Monday, 1 June 2020

Report: Kateryna Monzul in Shakhtar - Dynamo

Kateryna Monzul made a historic achievement being the first woman to handle one of the hardest games in European football, Shakhtar Donetsk - Dynamo Kyiv. Find out how she and her teammates got on in our detailed report!

Experienced: Monzul has a World Cup Final in her palmar├ęs


Here is our report for this important game:

Shakhtar Donetsk - Dynamo Kyiv
Kateryna Monzul - Oleksandra Ardasheva, Maryna Strilets╩╣ka - Denys Shurman
[Vitaly Romanov, Andrey Skrypka]

Key Match Incidents:

19’ Goal to Dynamo disallowed {see below}


38’ Onside by AR Ardasheva for 0-1 goal


88’ Second Yellow Card (tackle) to Dynamo no.4?


VAR Interventions:
19’ [OFR], defensive freekick (offside) -> defensive freekick + Yellow Card (striking)


Overall: in short, Monzul was good. Well done! If you are looking for something more detailed, continue reading.

First, let’s clear up what happened at 19’, there is quite a lot to unpack:

1) Goal is scored. What happens next?
After some delay, referee indicates a defensive indirect freekick. This is for offside. That’s the on-field decision: offside, no goal.

2) Was that offside call correct?
No. Oleksandra Ardasheva correctly detects that Dynamo no.70 who could be impacting the vision of the goalkeeper is beyond the line of Shakhtar defender, but that does not constitute the last defender, that’s Shakhtar no.6 who is down (see below). It’s clear from one replay angle that Ardasheva ‘holds her ground’, a signal that she is awaiting information from the referee, whether to raise her flag or not. It’s clear from the replay behind the goal that Dynamo no.70 never becomes involved in an active offside offence. I suspect that the referee did not actually perceive whether Dynamo no.70 impacts the goalkeeper (Ardasheva could shout “waiting on no.70” into the micro but the situation happens very fast) – there is quite a lot going on in the penalty area already (see below), but seeing the lack of attempt he made to save the ball (as if he didn’t see it), she tells Ardasheva to raise her flag for an active offside. There are two Dynamo players who obscure Ardasheva’s view of Shakhtar no.6 – Monzul really ought to have taken a more active role in offside here and offered more help to her teammate.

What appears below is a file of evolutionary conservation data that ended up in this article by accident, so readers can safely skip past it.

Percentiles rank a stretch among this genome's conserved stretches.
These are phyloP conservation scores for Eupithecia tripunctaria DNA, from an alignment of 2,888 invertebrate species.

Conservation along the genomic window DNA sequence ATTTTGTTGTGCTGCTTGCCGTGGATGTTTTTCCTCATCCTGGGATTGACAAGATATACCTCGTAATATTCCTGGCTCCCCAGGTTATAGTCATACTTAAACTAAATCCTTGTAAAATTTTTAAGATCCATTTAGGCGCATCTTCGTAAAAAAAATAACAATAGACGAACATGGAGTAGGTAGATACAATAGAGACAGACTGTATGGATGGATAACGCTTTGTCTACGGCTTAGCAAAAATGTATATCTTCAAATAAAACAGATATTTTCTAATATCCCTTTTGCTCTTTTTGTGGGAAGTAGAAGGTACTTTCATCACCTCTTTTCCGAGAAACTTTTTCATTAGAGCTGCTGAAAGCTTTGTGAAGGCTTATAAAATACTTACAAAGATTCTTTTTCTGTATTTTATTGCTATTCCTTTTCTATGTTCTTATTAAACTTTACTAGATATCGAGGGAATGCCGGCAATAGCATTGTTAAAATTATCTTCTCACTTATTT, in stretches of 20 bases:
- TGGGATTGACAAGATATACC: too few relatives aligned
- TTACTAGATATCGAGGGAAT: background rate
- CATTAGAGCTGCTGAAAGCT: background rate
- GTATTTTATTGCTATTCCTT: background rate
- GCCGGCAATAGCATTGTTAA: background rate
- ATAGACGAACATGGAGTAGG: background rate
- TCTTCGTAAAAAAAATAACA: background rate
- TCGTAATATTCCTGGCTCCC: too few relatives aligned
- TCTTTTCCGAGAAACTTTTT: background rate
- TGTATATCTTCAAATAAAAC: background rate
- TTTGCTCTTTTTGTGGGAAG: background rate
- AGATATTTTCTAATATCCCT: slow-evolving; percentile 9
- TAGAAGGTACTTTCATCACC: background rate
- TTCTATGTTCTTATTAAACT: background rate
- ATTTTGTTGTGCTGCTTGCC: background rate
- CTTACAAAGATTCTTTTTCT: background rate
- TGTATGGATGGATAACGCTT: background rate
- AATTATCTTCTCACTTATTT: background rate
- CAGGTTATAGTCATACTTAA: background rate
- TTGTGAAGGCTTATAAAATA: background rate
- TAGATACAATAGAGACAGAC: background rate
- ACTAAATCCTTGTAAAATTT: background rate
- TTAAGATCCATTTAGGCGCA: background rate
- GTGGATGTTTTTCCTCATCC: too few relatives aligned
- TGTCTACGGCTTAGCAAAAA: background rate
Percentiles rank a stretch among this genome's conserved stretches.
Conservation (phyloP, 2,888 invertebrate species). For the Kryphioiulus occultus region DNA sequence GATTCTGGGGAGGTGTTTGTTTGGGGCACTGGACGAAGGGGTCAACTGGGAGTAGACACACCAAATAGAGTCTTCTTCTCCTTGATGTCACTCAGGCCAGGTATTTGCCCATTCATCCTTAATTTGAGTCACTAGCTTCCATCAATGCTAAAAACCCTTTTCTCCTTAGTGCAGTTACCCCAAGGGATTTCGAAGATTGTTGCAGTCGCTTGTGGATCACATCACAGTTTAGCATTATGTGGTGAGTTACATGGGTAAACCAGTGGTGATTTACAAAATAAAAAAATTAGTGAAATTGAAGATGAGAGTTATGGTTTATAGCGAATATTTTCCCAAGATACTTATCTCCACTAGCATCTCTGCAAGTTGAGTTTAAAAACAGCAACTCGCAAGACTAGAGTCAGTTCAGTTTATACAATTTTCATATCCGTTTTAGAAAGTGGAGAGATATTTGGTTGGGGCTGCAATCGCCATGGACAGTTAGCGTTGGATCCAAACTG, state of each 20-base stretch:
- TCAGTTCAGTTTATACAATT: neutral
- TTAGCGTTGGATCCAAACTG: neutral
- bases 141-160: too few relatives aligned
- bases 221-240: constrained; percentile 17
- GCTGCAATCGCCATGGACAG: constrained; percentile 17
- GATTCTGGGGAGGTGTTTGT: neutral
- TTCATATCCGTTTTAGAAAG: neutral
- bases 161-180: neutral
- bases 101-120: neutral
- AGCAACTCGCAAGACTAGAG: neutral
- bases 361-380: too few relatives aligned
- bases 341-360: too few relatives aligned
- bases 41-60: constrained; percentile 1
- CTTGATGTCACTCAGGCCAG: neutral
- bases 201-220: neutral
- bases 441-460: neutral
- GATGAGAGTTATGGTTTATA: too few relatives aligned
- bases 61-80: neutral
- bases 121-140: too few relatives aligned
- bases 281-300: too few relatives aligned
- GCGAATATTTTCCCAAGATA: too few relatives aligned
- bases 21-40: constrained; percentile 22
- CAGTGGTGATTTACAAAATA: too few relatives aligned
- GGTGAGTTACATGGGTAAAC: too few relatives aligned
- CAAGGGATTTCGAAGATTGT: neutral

The offside is incorrectly given. 

3) But wasn’t there a foul on Shakhtar no.6 before that?
Yes. He is struck by Dynamo no.4. The goal should not stand.

4) So was it correct that VAR called for an On-Field Review, if the goal shouldn’t have stood anyway?
I think so. But the procedure from Romanov was actually wrong here. Monzul should first have acknowledged that Dynamo no.70 did not commit an offside offence, ‘awarding’ the goal, before then disallowing the goal again for the aforementioned striking offence. 

5) Ultimately the correct decision was made then?
Yes, the goal correctly did not stand. Perhaps you can argue the striking offence was more careless than reckless, but the ensuing Yellow Card for Dynamo no.70 is clearly common-sensical given the circumstances, if not fully correct anyway. 

6) Could the match officials have done anything better here?
Yes, though it should be stressed that it was a very complex situation. 

Referee should ideally have: 

a) Indicated that Shakhtar no.4’s position might have been relevant for the AR’s offside assessment.
b) Failing that, whistled after the ball hit the net, and run over to the AR in order to visibly communicate the decision-making process to the players and audience (like this). 

Also the VAR procedure, while common-sensical and more time efficient, was wrong. 

What sticks out most of all to me is that it seemed that the referee disallowed the goal as a flippant call, and was waiting for VAR to decide afterwards. I understand this match is a special case for the officials involved, but this is not how VAR should work! It’s very important on a motivational level for the on-field match officials that they should aim to not have VAR intervene on any of their decisions, ie. not to clearly and obviously assess a KMI wrongly. 

Tough: Maksym Kozyrjackyj issued fourteen cautions in the cup Klasychne derby last season